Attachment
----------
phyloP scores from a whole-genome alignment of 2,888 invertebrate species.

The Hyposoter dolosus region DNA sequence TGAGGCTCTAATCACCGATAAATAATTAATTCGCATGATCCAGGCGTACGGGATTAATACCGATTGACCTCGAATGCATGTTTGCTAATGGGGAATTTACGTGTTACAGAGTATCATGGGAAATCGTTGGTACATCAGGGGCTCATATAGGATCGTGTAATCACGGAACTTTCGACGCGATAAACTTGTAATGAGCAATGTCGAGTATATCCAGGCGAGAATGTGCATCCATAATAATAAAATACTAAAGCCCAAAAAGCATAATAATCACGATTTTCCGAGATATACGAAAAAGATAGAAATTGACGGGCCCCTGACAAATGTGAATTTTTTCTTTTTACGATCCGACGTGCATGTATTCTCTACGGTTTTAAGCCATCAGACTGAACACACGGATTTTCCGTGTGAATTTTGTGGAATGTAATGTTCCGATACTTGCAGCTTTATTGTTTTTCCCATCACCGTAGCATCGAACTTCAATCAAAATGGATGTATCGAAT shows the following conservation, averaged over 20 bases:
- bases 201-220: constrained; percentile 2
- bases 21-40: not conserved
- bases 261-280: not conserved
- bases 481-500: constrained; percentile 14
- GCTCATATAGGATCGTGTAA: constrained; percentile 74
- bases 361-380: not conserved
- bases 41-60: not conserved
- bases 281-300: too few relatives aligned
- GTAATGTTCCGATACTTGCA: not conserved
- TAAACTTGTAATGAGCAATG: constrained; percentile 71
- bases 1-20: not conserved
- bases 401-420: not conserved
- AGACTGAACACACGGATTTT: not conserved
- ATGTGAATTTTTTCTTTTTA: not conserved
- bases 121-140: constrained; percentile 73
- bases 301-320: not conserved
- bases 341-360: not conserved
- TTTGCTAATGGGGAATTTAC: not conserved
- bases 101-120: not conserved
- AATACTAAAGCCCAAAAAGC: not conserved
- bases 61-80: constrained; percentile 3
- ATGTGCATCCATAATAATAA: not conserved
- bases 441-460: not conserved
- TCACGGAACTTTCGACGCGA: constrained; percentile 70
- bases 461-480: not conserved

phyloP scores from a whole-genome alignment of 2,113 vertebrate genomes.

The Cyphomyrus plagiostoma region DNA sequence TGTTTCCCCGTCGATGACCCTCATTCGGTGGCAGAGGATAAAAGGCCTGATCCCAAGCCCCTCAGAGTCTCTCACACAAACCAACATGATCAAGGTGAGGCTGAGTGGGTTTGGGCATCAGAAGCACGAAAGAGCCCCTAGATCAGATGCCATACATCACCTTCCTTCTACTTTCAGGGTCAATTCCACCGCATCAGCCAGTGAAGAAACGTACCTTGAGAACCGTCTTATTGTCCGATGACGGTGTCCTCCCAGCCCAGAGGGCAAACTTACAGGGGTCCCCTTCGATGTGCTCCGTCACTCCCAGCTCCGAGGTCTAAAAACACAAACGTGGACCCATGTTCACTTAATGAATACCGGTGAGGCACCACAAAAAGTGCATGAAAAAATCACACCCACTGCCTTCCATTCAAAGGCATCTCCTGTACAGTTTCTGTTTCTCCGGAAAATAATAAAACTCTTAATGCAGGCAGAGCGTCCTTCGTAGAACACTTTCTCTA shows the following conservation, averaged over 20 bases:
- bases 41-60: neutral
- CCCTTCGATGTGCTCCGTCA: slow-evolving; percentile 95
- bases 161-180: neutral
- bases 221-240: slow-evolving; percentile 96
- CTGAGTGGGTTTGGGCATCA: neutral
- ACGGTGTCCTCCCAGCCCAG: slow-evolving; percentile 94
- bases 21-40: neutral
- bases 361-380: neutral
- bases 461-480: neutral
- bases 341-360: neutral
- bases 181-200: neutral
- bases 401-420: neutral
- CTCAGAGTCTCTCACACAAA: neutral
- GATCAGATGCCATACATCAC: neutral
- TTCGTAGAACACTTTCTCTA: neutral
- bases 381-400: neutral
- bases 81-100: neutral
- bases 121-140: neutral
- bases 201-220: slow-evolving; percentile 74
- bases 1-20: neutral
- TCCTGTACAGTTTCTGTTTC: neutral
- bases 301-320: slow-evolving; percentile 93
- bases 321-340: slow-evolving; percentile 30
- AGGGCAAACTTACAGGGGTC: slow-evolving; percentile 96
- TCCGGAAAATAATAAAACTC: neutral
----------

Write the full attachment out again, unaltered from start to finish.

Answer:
phyloP scores from a whole-genome alignment of 2,888 invertebrate species.

The Hyposoter dolosus region DNA sequence TGAGGCTCTAATCACCGATAAATAATTAATTCGCATGATCCAGGCGTACGGGATTAATACCGATTGACCTCGAATGCATGTTTGCTAATGGGGAATTTACGTGTTACAGAGTATCATGGGAAATCGTTGGTACATCAGGGGCTCATATAGGATCGTGTAATCACGGAACTTTCGACGCGATAAACTTGTAATGAGCAATGTCGAGTATATCCAGGCGAGAATGTGCATCCATAATAATAAAATACTAAAGCCCAAAAAGCATAATAATCACGATTTTCCGAGATATACGAAAAAGATAGAAATTGACGGGCCCCTGACAAATGTGAATTTTTTCTTTTTACGATCCGACGTGCATGTATTCTCTACGGTTTTAAGCCATCAGACTGAACACACGGATTTTCCGTGTGAATTTTGTGGAATGTAATGTTCCGATACTTGCAGCTTTATTGTTTTTCCCATCACCGTAGCATCGAACTTCAATCAAAATGGATGTATCGAAT shows the following conservation, averaged over 20 bases:
- bases 201-220: constrained; percentile 2
- bases 21-40: not conserved
- bases 261-280: not conserved
- bases 481-500: constrained; percentile 14
- GCTCATATAGGATCGTGTAA: constrained; percentile 74
- bases 361-380: not conserved
- bases 41-60: not conserved
- bases 281-300: too few relatives aligned
- GTAATGTTCCGATACTTGCA: not conserved
- TAAACTTGTAATGAGCAATG: constrained; percentile 71
- bases 1-20: not conserved
- bases 401-420: not conserved
- AGACTGAACACACGGATTTT: not conserved
- ATGTGAATTTTTTCTTTTTA: not conserved
- bases 121-140: constrained; percentile 73
- bases 301-320: not conserved
- bases 341-360: not conserved
- TTTGCTAATGGGGAATTTAC: not conserved
- bases 101-120: not conserved
- AATACTAAAGCCCAAAAAGC: not conserved
- bases 61-80: constrained; percentile 3
- ATGTGCATCCATAATAATAA: not conserved
- bases 441-460: not conserved
- TCACGGAACTTTCGACGCGA: constrained; percentile 70
- bases 461-480: not conserved

phyloP scores from a whole-genome alignment of 2,113 vertebrate genomes.

The Cyphomyrus plagiostoma region DNA sequence TGTTTCCCCGTCGATGACCCTCATTCGGTGGCAGAGGATAAAAGGCCTGATCCCAAGCCCCTCAGAGTCTCTCACACAAACCAACATGATCAAGGTGAGGCTGAGTGGGTTTGGGCATCAGAAGCACGAAAGAGCCCCTAGATCAGATGCCATACATCACCTTCCTTCTACTTTCAGGGTCAATTCCACCGCATCAGCCAGTGAAGAAACGTACCTTGAGAACCGTCTTATTGTCCGATGACGGTGTCCTCCCAGCCCAGAGGGCAAACTTACAGGGGTCCCCTTCGATGTGCTCCGTCACTCCCAGCTCCGAGGTCTAAAAACACAAACGTGGACCCATGTTCACTTAATGAATACCGGTGAGGCACCACAAAAAGTGCATGAAAAAATCACACCCACTGCCTTCCATTCAAAGGCATCTCCTGTACAGTTTCTGTTTCTCCGGAAAATAATAAAACTCTTAATGCAGGCAGAGCGTCCTTCGTAGAACACTTTCTCTA shows the following conservation, averaged over 20 bases:
- bases 41-60: neutral
- CCCTTCGATGTGCTCCGTCA: slow-evolving; percentile 95
- bases 161-180: neutral
- bases 221-240: slow-evolving; percentile 96
- CTGAGTGGGTTTGGGCATCA: neutral
- ACGGTGTCCTCCCAGCCCAG: slow-evolving; percentile 94
- bases 21-40: neutral
- bases 361-380: neutral
- bases 461-480: neutral
- bases 341-360: neutral
- bases 181-200: neutral
- bases 401-420: neutral
- CTCAGAGTCTCTCACACAAA: neutral
- GATCAGATGCCATACATCAC: neutral
- TTCGTAGAACACTTTCTCTA: neutral
- bases 381-400: neutral
- bases 81-100: neutral
- bases 121-140: neutral
- bases 201-220: slow-evolving; percentile 74
- bases 1-20: neutral
- TCCTGTACAGTTTCTGTTTC: neutral
- bases 301-320: slow-evolving; percentile 93
- bases 321-340: slow-evolving; percentile 30
- AGGGCAAACTTACAGGGGTC: slow-evolving; percentile 96
- TCCGGAAAATAATAAAACTC: neutral